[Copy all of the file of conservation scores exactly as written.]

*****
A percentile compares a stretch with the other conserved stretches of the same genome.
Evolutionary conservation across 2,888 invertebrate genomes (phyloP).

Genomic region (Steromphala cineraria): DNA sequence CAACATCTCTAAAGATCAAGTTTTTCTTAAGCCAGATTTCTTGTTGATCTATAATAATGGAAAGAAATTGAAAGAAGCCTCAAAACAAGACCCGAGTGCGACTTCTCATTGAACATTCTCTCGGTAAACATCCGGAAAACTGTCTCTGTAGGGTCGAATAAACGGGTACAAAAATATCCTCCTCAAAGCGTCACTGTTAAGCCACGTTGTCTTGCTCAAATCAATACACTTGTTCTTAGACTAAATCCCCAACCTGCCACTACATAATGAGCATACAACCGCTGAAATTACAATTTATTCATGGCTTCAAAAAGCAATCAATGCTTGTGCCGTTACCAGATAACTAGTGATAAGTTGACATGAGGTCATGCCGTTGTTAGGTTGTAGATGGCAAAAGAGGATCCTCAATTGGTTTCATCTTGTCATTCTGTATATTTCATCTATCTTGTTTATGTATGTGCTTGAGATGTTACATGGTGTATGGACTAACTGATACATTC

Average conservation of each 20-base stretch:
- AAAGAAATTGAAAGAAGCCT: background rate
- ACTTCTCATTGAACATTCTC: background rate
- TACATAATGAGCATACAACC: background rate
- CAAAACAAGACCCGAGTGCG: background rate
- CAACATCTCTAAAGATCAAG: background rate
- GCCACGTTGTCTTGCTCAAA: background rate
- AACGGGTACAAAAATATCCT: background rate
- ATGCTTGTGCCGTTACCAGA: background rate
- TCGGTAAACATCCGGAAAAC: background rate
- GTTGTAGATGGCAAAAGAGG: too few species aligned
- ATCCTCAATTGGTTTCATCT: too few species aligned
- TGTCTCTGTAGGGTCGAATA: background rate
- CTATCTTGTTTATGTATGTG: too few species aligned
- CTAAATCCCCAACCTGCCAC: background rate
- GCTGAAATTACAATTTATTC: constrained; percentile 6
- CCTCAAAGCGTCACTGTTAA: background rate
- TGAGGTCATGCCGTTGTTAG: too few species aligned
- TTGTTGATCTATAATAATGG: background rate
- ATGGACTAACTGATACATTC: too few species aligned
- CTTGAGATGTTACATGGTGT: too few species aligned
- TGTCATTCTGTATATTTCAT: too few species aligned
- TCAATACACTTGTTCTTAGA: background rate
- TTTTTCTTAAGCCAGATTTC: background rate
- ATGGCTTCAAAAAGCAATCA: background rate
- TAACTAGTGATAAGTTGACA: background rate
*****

A percentile compares a stretch with the other conserved stretches of the same genome.
Evolutionary conservation across 2,888 invertebrate genomes (phyloP).

Genomic region (Steromphala cineraria): DNA sequence CAACATCTCTAAAGATCAAGTTTTTCTTAAGCCAGATTTCTTGTTGATCTATAATAATGGAAAGAAATTGAAAGAAGCCTCAAAACAAGACCCGAGTGCGACTTCTCATTGAACATTCTCTCGGTAAACATCCGGAAAACTGTCTCTGTAGGGTCGAATAAACGGGTACAAAAATATCCTCCTCAAAGCGTCACTGTTAAGCCACGTTGTCTTGCTCAAATCAATACACTTGTTCTTAGACTAAATCCCCAACCTGCCACTACATAATGAGCATACAACCGCTGAAATTACAATTTATTCATGGCTTCAAAAAGCAATCAATGCTTGTGCCGTTACCAGATAACTAGTGATAAGTTGACATGAGGTCATGCCGTTGTTAGGTTGTAGATGGCAAAAGAGGATCCTCAATTGGTTTCATCTTGTCATTCTGTATATTTCATCTATCTTGTTTATGTATGTGCTTGAGATGTTACATGGTGTATGGACTAACTGATACATTC

Average conservation of each 20-base stretch:
- AAAGAAATTGAAAGAAGCCT: background rate
- ACTTCTCATTGAACATTCTC: background rate
- TACATAATGAGCATACAACC: background rate
- CAAAACAAGACCCGAGTGCG: background rate
- CAACATCTCTAAAGATCAAG: background rate
- GCCACGTTGTCTTGCTCAAA: background rate
- AACGGGTACAAAAATATCCT: background rate
- ATGCTTGTGCCGTTACCAGA: background rate
- TCGGTAAACATCCGGAAAAC: background rate
- GTTGTAGATGGCAAAAGAGG: too few species aligned
- ATCCTCAATTGGTTTCATCT: too few species aligned
- TGTCTCTGTAGGGTCGAATA: background rate
- CTATCTTGTTTATGTATGTG: too few species aligned
- CTAAATCCCCAACCTGCCAC: background rate
- GCTGAAATTACAATTTATTC: constrained; percentile 6
- CCTCAAAGCGTCACTGTTAA: background rate
- TGAGGTCATGCCGTTGTTAG: too few species aligned
- TTGTTGATCTATAATAATGG: background rate
- ATGGACTAACTGATACATTC: too few species aligned
- CTTGAGATGTTACATGGTGT: too few species aligned
- TGTCATTCTGTATATTTCAT: too few species aligned
- TCAATACACTTGTTCTTAGA: background rate
- TTTTTCTTAAGCCAGATTTC: background rate
- ATGGCTTCAAAAAGCAATCA: background rate
- TAACTAGTGATAAGTTGACA: background rate